How to Welcome and Learn from Restlessness

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If I could share 500 words to inspire, this is the important wisdom I'd want to pass along to others...

  • I used to seek change outside myself: a new promotion or job, home, country to explore, a new relationship. I also channeled my restless nature in physical exertion and a full diary. I was goal-driven, and achievement-focused. As long as I was busy, all was well. To slow down made me painfully aware of the discontent that trailed me like a twinge.

    I started climbing mountains as a hobby. In the outdoors, my mind slowed and I would return to my sea-level life fresh and recharged. Over time, I wanted to commit to my mountaineering passion as a way of life. So I quit my well-paid job, pension and thriving network of London friends.

    I followed the seasons from one hemisphere to another – Alaska, the Pacific Northwest, New Zealand. Eight months into my new life, the unimaginable happened: I was starting to get as stressed out chasing my dream as the rat race from which I’d escaped. The movement, planning and physical endurance came at a price. There were always more summits to scale as rungs to climb – no neat finishing line when the effort and struggle stopped. And I was terrified of heights.

    I had to take a good look at the inner mountain that had driven me for so long. Summits had inspired a peak experience. The high I felt was always followed by, “what now?” I had swapped the values of a career ladder for one at altitude and nothing had really changed. I was the same restless me – whatever my external reinvention. I was trapped in a crash and burn cycle – the drive to be more, do more.

    I faced the feeling I most wanted to avoid. Restlessness. What was its wisdom trying to tell me? Behind its signature ‘twinge’ lurked fear: having to prove something to myself time and again. Who would I be without the story I had to do something important? What if I never did anything again? Was I enough as I am? I’d forgotten to enjoy this moment, now. Experience made life meaningful – not the giddy ascension to a future time, promising peace and contentment. Success and fulfillment are not the same.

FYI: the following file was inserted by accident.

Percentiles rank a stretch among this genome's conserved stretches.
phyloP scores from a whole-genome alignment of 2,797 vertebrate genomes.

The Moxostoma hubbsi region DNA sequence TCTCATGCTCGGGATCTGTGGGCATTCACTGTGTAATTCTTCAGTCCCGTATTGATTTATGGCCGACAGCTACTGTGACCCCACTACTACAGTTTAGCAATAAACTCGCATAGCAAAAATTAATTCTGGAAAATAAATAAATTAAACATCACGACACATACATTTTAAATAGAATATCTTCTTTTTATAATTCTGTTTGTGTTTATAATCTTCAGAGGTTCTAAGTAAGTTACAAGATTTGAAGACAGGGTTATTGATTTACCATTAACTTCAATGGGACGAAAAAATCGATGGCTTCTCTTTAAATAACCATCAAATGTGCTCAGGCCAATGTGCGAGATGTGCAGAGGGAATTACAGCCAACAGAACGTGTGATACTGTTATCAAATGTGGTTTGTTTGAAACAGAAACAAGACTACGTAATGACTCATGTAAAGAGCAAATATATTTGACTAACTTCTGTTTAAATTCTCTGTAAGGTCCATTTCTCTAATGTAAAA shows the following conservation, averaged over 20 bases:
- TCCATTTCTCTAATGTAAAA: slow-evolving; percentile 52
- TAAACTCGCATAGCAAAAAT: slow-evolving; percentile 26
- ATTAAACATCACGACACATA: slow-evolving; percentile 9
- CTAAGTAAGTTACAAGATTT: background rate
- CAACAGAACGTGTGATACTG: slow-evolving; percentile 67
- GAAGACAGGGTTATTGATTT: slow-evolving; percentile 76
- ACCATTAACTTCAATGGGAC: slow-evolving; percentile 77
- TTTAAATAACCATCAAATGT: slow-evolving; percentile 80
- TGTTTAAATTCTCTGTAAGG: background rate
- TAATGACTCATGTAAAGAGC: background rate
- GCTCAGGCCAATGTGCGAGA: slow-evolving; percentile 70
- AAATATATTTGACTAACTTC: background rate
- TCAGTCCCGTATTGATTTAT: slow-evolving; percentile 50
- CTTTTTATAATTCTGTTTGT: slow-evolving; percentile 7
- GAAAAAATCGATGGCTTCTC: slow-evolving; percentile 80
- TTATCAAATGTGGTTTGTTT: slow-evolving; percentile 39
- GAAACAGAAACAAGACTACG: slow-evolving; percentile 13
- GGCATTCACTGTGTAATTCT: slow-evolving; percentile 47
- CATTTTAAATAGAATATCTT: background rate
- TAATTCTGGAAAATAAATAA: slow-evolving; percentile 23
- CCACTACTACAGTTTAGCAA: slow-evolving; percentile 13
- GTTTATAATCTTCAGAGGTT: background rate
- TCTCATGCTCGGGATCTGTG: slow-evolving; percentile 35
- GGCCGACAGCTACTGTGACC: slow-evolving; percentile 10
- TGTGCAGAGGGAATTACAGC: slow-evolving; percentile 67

I stopped moving and welcomed the full force of my restlessness. I channelled it into my creativity. I started writing, exploring the world through storytelling. The inspiration from all the mountains of my travels lives on. I tell stories, and support others to rewrite their own. We all have the power to change our story, transforming past hurts and wants into the living wisdom they are. We can become the change we seek. Diving into our creativity is rich medicine – so often disguised (as it was for me) as discontent or restlessness. It is a tool to thrive in life’s uncertainty. Real lasting change often happens in small steps over time.

    Feelings are the language of soul calling us home – to embody our full-blooded human nature. To ignore them is to be cut off from the neck down. I’ve changed the story that the answer is ‘out there,’ anywhere but ‘here’. I am what I seek. Now I relish ordinary life as the adventure it is: out with my dog, among neighbours, enjoying the culture around me. We are all storytellers, making sense of the grit – and gift – of being human. I don’t have to climb a mountain or travel anywhere to remember that. And when I forget – again – there is a map to reset my inner compass: the way up is down.

    Mags MacKean